[The question arises as to how we may justify the prevalent practice to allow building homes that extend higher than the local synagogue. Some suggest that since in most places in Europe where Jews lived over the past 1000 years, the local Christians always required that the church be the highest structure, the synagogue wasn’t the highest building anyway so this law wasn’t enforced. As well, in modern cities with tall buildings and skyscrapers, this law is not really practical. As such, it's permitted for one to build one's house taller than the synagogue - though it's preferable to refrain from doing so when possible.]
Inside the synagogue as well, the Halachah requires that the bimah, the platform in the center of the synagogue where the person reading aloud from the Torah stands during the Torah reading service, should be elevated above the rest of the synagogue. (According to mystical tradition, there should be no more than six steps leading up to the bimah.) The reason for this requirement is to remind us of the elevated status and importance of the Torah in the synagogue and in our lives, as well as to make it easier for everyone to hear the Reader of the Torah.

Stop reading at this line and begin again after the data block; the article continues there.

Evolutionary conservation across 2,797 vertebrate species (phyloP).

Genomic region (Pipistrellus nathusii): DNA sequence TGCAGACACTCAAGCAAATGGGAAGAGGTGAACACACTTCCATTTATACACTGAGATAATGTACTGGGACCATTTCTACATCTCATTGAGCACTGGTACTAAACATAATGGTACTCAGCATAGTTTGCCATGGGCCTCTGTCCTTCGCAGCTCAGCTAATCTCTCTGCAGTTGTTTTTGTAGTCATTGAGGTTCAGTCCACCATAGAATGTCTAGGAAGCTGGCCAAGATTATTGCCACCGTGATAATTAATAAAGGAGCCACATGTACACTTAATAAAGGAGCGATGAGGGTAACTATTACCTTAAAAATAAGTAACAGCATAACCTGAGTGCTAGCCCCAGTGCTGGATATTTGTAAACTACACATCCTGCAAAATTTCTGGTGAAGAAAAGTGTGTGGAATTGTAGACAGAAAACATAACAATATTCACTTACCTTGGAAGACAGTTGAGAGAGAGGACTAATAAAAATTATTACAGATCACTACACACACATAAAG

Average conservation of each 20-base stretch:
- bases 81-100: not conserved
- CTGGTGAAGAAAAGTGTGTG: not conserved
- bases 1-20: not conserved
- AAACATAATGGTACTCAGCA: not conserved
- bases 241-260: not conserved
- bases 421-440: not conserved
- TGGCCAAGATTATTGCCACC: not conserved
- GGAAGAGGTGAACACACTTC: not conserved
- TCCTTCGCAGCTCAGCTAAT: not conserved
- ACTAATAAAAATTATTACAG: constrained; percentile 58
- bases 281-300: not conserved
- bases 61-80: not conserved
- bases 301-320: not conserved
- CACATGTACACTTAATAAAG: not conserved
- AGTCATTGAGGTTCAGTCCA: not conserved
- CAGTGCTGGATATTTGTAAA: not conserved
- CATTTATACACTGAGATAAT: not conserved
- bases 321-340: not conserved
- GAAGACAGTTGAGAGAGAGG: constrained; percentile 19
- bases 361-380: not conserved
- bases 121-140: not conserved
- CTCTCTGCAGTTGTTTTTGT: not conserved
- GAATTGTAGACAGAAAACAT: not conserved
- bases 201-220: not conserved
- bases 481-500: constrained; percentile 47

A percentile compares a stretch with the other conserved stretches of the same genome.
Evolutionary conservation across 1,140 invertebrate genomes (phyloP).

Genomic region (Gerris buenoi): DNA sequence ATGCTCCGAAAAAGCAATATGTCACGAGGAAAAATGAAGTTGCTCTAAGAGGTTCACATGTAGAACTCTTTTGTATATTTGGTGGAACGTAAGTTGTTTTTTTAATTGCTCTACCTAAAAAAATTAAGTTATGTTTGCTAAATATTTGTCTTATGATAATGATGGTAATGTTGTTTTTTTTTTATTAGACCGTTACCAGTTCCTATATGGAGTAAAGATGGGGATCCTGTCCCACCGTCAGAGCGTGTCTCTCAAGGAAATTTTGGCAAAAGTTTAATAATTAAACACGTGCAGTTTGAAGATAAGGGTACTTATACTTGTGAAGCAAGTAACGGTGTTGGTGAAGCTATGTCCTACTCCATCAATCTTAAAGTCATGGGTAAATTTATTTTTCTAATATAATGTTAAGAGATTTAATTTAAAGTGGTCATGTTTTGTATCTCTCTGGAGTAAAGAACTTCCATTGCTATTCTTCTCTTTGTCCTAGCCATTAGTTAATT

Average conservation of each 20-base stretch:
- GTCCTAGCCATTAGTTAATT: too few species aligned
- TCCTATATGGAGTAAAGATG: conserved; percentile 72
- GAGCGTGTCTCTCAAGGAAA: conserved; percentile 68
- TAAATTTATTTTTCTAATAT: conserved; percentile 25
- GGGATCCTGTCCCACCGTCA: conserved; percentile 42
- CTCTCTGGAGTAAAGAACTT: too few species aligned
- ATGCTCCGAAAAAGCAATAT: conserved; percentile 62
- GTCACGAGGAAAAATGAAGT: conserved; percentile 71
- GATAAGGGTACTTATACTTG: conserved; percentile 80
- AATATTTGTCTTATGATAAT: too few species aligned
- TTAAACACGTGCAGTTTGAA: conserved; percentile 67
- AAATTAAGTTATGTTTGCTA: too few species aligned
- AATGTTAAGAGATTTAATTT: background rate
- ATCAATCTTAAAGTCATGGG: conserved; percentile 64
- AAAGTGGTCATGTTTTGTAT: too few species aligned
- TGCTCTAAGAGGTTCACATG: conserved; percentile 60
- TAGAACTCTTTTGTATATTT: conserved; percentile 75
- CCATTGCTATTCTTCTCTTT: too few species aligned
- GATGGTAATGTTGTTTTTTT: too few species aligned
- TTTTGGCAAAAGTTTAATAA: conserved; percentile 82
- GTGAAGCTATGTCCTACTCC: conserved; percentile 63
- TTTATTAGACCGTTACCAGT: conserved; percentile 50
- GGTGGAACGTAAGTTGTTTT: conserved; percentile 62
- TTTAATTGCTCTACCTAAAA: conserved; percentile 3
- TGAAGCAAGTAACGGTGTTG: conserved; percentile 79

It is for this reason, of course, that the person who is ‘called up’ to the Torah during the Torah reading service is said to be honored with an aliyah, since he ascends the bimah to recite the blessings over the Torah. Before I go, I would like to call your attention to one more form of aliyah in Jewish tradition – the aliyah and spiritual elevation that a deceased person’s neshamah (soul) attains when his living relatives and friends study Torah and do good deeds on his behalf.
You see, many of us struggle with the loss of connection to our loved ones after they pass on, and we sometimes wonder if there is anything we can do to keep that connection alive. The truth is that we have the power to do something very meaningful. Our mitzvos and charity can give our departed loved ones a powerful aliyah in Heaven – thus connecting to them and helping their souls in the most amazing way. [To find out what exactly you can do to give your loved one’s soul an aliyah in the next world, I recommend reading the book The Neshamah Should Have An Aliyah by Rabbi Tzvi Hebel, published by the Judaica Press.]
May G-d bless us all that we should always be making aliyah in our lives – consistently growing in our Jewish knowledge and practice, and constantly striving to become more spiritual and G-dlike. Amen.